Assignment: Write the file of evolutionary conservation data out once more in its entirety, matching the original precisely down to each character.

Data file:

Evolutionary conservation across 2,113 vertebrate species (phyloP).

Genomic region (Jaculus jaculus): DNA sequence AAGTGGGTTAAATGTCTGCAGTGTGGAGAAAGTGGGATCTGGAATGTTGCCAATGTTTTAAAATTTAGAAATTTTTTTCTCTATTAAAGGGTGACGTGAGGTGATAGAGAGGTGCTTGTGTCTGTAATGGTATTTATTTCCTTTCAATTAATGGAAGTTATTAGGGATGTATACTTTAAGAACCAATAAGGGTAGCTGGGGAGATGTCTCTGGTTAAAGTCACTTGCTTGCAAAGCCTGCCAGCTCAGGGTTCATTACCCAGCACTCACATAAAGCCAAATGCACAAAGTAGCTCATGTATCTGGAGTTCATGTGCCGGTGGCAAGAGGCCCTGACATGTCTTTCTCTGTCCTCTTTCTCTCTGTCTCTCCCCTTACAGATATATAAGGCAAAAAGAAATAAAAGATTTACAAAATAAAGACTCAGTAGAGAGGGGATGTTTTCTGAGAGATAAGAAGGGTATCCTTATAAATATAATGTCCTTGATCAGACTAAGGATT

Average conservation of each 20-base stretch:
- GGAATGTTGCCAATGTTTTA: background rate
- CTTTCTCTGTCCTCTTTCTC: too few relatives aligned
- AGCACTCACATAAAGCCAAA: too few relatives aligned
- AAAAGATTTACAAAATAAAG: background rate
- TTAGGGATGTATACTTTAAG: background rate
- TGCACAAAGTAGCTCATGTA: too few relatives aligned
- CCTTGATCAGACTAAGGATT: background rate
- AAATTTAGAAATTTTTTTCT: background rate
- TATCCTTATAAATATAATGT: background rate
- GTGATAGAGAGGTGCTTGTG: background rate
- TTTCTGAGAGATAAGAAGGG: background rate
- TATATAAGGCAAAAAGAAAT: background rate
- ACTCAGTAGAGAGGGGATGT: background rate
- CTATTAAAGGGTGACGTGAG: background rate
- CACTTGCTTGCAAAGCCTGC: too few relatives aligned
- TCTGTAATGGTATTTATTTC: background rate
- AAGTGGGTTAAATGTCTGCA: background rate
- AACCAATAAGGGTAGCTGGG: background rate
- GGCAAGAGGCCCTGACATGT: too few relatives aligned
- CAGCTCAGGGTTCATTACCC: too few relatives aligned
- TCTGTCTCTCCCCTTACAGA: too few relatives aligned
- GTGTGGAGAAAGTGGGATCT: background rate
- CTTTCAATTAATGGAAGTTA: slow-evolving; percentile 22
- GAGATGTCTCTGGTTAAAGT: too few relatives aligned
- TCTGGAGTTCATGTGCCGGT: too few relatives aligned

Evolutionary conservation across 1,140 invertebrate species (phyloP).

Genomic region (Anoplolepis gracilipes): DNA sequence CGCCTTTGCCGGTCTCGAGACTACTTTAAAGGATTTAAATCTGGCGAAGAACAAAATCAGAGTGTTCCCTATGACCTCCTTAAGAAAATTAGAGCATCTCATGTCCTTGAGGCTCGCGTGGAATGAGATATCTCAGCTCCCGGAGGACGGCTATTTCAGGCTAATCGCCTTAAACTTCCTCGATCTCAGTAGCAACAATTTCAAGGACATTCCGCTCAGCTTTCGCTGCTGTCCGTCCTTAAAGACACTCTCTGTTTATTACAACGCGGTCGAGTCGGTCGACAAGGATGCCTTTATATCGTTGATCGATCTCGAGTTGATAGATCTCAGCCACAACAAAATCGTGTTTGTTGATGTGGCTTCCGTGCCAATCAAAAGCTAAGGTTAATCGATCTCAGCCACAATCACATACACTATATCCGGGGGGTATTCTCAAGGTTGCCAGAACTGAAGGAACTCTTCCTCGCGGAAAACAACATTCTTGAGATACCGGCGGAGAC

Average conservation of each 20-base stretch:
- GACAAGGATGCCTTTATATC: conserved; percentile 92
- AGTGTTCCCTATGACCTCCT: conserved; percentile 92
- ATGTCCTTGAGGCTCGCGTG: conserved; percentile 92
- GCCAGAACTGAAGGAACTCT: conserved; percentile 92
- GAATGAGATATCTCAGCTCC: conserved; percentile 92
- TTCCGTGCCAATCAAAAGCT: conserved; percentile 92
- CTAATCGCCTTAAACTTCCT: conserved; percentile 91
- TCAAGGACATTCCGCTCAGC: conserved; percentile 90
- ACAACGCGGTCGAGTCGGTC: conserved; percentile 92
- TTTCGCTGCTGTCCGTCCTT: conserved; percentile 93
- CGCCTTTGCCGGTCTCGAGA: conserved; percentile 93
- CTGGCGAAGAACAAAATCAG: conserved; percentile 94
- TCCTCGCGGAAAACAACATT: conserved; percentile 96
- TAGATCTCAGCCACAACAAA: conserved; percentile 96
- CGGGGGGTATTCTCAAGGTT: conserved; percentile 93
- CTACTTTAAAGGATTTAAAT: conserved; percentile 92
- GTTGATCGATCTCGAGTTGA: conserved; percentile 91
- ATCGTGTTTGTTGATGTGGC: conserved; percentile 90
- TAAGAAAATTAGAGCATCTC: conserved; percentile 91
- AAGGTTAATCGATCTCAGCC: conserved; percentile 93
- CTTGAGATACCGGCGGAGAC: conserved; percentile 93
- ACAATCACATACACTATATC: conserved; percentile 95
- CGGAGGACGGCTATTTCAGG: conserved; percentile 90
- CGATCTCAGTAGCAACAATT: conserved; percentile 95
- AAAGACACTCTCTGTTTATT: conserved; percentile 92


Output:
Evolutionary conservation across 2,113 vertebrate species (phyloP).

Genomic region (Jaculus jaculus): DNA sequence AAGTGGGTTAAATGTCTGCAGTGTGGAGAAAGTGGGATCTGGAATGTTGCCAATGTTTTAAAATTTAGAAATTTTTTTCTCTATTAAAGGGTGACGTGAGGTGATAGAGAGGTGCTTGTGTCTGTAATGGTATTTATTTCCTTTCAATTAATGGAAGTTATTAGGGATGTATACTTTAAGAACCAATAAGGGTAGCTGGGGAGATGTCTCTGGTTAAAGTCACTTGCTTGCAAAGCCTGCCAGCTCAGGGTTCATTACCCAGCACTCACATAAAGCCAAATGCACAAAGTAGCTCATGTATCTGGAGTTCATGTGCCGGTGGCAAGAGGCCCTGACATGTCTTTCTCTGTCCTCTTTCTCTCTGTCTCTCCCCTTACAGATATATAAGGCAAAAAGAAATAAAAGATTTACAAAATAAAGACTCAGTAGAGAGGGGATGTTTTCTGAGAGATAAGAAGGGTATCCTTATAAATATAATGTCCTTGATCAGACTAAGGATT

Average conservation of each 20-base stretch:
- GGAATGTTGCCAATGTTTTA: background rate
- CTTTCTCTGTCCTCTTTCTC: too few relatives aligned
- AGCACTCACATAAAGCCAAA: too few relatives aligned
- AAAAGATTTACAAAATAAAG: background rate
- TTAGGGATGTATACTTTAAG: background rate
- TGCACAAAGTAGCTCATGTA: too few relatives aligned
- CCTTGATCAGACTAAGGATT: background rate
- AAATTTAGAAATTTTTTTCT: background rate
- TATCCTTATAAATATAATGT: background rate
- GTGATAGAGAGGTGCTTGTG: background rate
- TTTCTGAGAGATAAGAAGGG: background rate
- TATATAAGGCAAAAAGAAAT: background rate
- ACTCAGTAGAGAGGGGATGT: background rate
- CTATTAAAGGGTGACGTGAG: background rate
- CACTTGCTTGCAAAGCCTGC: too few relatives aligned
- TCTGTAATGGTATTTATTTC: background rate
- AAGTGGGTTAAATGTCTGCA: background rate
- AACCAATAAGGGTAGCTGGG: background rate
- GGCAAGAGGCCCTGACATGT: too few relatives aligned
- CAGCTCAGGGTTCATTACCC: too few relatives aligned
- TCTGTCTCTCCCCTTACAGA: too few relatives aligned
- GTGTGGAGAAAGTGGGATCT: background rate
- CTTTCAATTAATGGAAGTTA: slow-evolving; percentile 22
- GAGATGTCTCTGGTTAAAGT: too few relatives aligned
- TCTGGAGTTCATGTGCCGGT: too few relatives aligned

Evolutionary conservation across 1,140 invertebrate species (phyloP).

Genomic region (Anoplolepis gracilipes): DNA sequence CGCCTTTGCCGGTCTCGAGACTACTTTAAAGGATTTAAATCTGGCGAAGAACAAAATCAGAGTGTTCCCTATGACCTCCTTAAGAAAATTAGAGCATCTCATGTCCTTGAGGCTCGCGTGGAATGAGATATCTCAGCTCCCGGAGGACGGCTATTTCAGGCTAATCGCCTTAAACTTCCTCGATCTCAGTAGCAACAATTTCAAGGACATTCCGCTCAGCTTTCGCTGCTGTCCGTCCTTAAAGACACTCTCTGTTTATTACAACGCGGTCGAGTCGGTCGACAAGGATGCCTTTATATCGTTGATCGATCTCGAGTTGATAGATCTCAGCCACAACAAAATCGTGTTTGTTGATGTGGCTTCCGTGCCAATCAAAAGCTAAGGTTAATCGATCTCAGCCACAATCACATACACTATATCCGGGGGGTATTCTCAAGGTTGCCAGAACTGAAGGAACTCTTCCTCGCGGAAAACAACATTCTTGAGATACCGGCGGAGAC

Average conservation of each 20-base stretch:
- GACAAGGATGCCTTTATATC: conserved; percentile 92
- AGTGTTCCCTATGACCTCCT: conserved; percentile 92
- ATGTCCTTGAGGCTCGCGTG: conserved; percentile 92
- GCCAGAACTGAAGGAACTCT: conserved; percentile 92
- GAATGAGATATCTCAGCTCC: conserved; percentile 92
- TTCCGTGCCAATCAAAAGCT: conserved; percentile 92
- CTAATCGCCTTAAACTTCCT: conserved; percentile 91
- TCAAGGACATTCCGCTCAGC: conserved; percentile 90
- ACAACGCGGTCGAGTCGGTC: conserved; percentile 92
- TTTCGCTGCTGTCCGTCCTT: conserved; percentile 93
- CGCCTTTGCCGGTCTCGAGA: conserved; percentile 93
- CTGGCGAAGAACAAAATCAG: conserved; percentile 94
- TCCTCGCGGAAAACAACATT: conserved; percentile 96
- TAGATCTCAGCCACAACAAA: conserved; percentile 96
- CGGGGGGTATTCTCAAGGTT: conserved; percentile 93
- CTACTTTAAAGGATTTAAAT: conserved; percentile 92
- GTTGATCGATCTCGAGTTGA: conserved; percentile 91
- ATCGTGTTTGTTGATGTGGC: conserved; percentile 90
- TAAGAAAATTAGAGCATCTC: conserved; percentile 91
- AAGGTTAATCGATCTCAGCC: conserved; percentile 93
- CTTGAGATACCGGCGGAGAC: conserved; percentile 93
- ACAATCACATACACTATATC: conserved; percentile 95
- CGGAGGACGGCTATTTCAGG: conserved; percentile 90
- CGATCTCAGTAGCAACAATT: conserved; percentile 95
- AAAGACACTCTCTGTTTATT: conserved; percentile 92